All images provided by Steven Morris Photography, unless otherwise stated
Boxwood Estate Winery
There's good niche and there's bad niche. There's price niche, quality niche, 'keep it quiet' niche and any other niche you could think of, but with wine, is it the country or region where it's from or the outlets where it's sold that make it niche? One lesser known wine region whose offerings are unlikely to be found in multiple retailers, but which is becoming increasingly recognised for its shining quality is Virginia, the fifth largest grape producing state in the USA. Virginia is known for its production of niche (that's good niche!), high quality wines in relatively limited quantities. To put this into context, last year 624,000 cases of Virginian wine were sold, which would equate to the output of three medium-size Californian wineries! Additionally, whereas 90% of wines sold in the U.S. cost less than $10 a bottle, none of the Virginian wines falls into this category with $15, $20 or $30 being normal. Only last year, the International Wine Review commented on the impressive progress the region has made in producing quality wine and its rising number of boutique wineries. The State currently has 275 wineries within seven viticultural areas, a temperate climate spread across five distinct climate regions and a variety of well-drained soils from granite in the west to sandy loam in the east, all contributing to excellent grape growing conditions. A wide range of red and white varieties are grown, including Chardonnay, Viognier, Cabernet Franc, Merlot and many other 'noble grapes'. Standout vintages include 2009, which was warm rather than hot, producing very elegant wines and 2010, which in contrast was dry and hot, allowing grapes to ripen early, producing luscious, opulent wines.
Luca Paschina, Winemaker and General Manager at Barboursville Vineyards
The history of attempts at winemaking in the area dates back to the time of Thomas Jefferson, whose efforts to grow European grapes ultimately failed. After switching successfully to native American vines, Virginia's wine industry subsequently stalled during the Prohibition era before being resurrected in the second half of the twentieth century, influenced again by European viticulture. Indeed, in the 1970s, Gianni Zonin, head of the Zonin family which owns vineyards throughout Italy, saw untapped potential in this American state which shares a similar latitude to Sicily. So, in 1976, he established the renowned Barboursville Vineyards, located on the estate of Jefferson's good friend James Barbour, Governor of Virginia in the early 19th century. The first in the state to plant and successfully establish vitis vinifera vines, Barboursville currently has 126 acres of vines and consistently gains international recognition.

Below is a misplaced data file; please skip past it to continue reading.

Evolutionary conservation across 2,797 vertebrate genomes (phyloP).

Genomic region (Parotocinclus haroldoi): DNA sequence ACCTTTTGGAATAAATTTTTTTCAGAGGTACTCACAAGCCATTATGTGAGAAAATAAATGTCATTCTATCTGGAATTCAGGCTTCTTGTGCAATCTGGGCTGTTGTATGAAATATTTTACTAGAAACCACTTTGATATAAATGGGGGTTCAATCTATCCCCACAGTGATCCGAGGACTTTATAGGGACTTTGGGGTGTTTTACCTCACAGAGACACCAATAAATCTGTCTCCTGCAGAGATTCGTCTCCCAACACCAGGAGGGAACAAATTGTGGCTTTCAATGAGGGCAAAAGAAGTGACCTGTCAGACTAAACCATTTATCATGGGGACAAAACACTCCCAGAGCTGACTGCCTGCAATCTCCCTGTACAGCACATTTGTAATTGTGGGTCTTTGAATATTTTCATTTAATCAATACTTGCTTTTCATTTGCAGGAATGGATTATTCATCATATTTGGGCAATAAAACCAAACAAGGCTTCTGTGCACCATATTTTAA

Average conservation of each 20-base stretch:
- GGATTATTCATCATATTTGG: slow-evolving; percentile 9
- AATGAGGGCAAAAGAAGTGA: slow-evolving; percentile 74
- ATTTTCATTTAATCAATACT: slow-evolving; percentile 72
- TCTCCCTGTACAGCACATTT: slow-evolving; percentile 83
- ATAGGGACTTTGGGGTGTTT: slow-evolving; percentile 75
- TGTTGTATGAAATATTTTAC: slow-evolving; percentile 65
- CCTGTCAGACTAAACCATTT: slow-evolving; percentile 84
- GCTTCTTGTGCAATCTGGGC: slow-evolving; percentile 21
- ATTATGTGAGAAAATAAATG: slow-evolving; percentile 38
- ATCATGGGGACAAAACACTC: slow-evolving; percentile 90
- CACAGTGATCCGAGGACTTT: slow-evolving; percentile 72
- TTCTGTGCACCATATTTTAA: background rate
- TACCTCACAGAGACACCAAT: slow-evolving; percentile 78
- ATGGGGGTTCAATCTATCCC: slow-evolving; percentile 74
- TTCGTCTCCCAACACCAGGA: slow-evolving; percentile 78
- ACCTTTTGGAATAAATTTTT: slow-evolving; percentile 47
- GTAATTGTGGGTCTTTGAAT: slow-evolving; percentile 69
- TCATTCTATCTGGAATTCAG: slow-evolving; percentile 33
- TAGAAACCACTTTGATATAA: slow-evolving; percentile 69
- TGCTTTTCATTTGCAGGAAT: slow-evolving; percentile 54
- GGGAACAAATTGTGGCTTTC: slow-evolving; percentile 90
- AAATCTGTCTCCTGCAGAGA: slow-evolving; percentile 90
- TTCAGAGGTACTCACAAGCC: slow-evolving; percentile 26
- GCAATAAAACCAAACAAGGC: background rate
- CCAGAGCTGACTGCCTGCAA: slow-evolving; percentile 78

George Hodson, General Manager of Veritas Vineyard & Winery
Other wineries have since established themselves on the global stage too. Veritas Vineyards and Winery is a family business that began in 1999 with five acres and has grown to encompass over 50 acres of vineyards. Owners Andrew and Patricia Hodson left behind their medical careers to pursue a vision of making great wine in Virginia. With an ethos of producing elegant and complex wine that truly expresses the terroir, the winery name is derived from the Roman historian Pliny the Elder’s observation 'In Vino Veritas' (In Wine there is Truth).
Rachel Martin, Executive Vice President of Winery Operations at Boxwood Estate Winery
Boxwood Estate Winery grew from a well-known horse farm and home of General Billy Mitchell, a pioneer of military aviation. Opened in 2005, it is owned by John Kent Cooke (son of ex-Washington Redskins' owner Jack Kent Cooke) and his wife Rita and is managed by their daughter Rachel Martin. The estate covers 160 acres, of which 28 acres are currently planted with vines, 22 of which are in production.
In conjunction with R&R Teamwork, winemakers from these three vineyards recently attended a dinner and tasting in London, along with Terry McAuliffe, Governor of Virginia, Todd Haymore, Secretary of Agriculture and Forestry, Annette Boyd, Director of the Virginia Wine Marketing Office and Chris Parker, MD of New Horizon Wines, exclusive UK importers of award-winning Virginian wines.
Some of the wines enjoyed before dinner
To start with, we enjoyed a selection of sparkling, white and red wines. Particularly impressive was the Veritas Viognier 2015 (RRP £19, distributed in the UK by New Horizon Wines), a delightfully fresh and floral example of this grape with vibrant aromas of stone fruit, honeydew melon and orange blossom, while the long palate has a likewise fruity profile with an added hint of tangerine.
Dinner then beckoned with wines carefully selected to complement the dishes, as follows:-
Image by Robin Goldsmith
Lamb rump with Dauphinoise potatoes and green beans in a roast garlic sauce.
Vanilla custard with ginger biscuit and Bramley apples.
Image by Robin Goldsmith
This event yet again confirmed Virginia's status as a producer of world-class wines. John Kent Cooke said “I am convinced that with today’s viticultural knowledge and winemaking techniques Virginia can produce a premium wine as good as anywhere.” The challenge now is to spread the word at home and abroad, ensuring that supply can match demand, building on Thomas Jefferson's original vision all those years ago.
This article is also available on The Alcohol Professor website.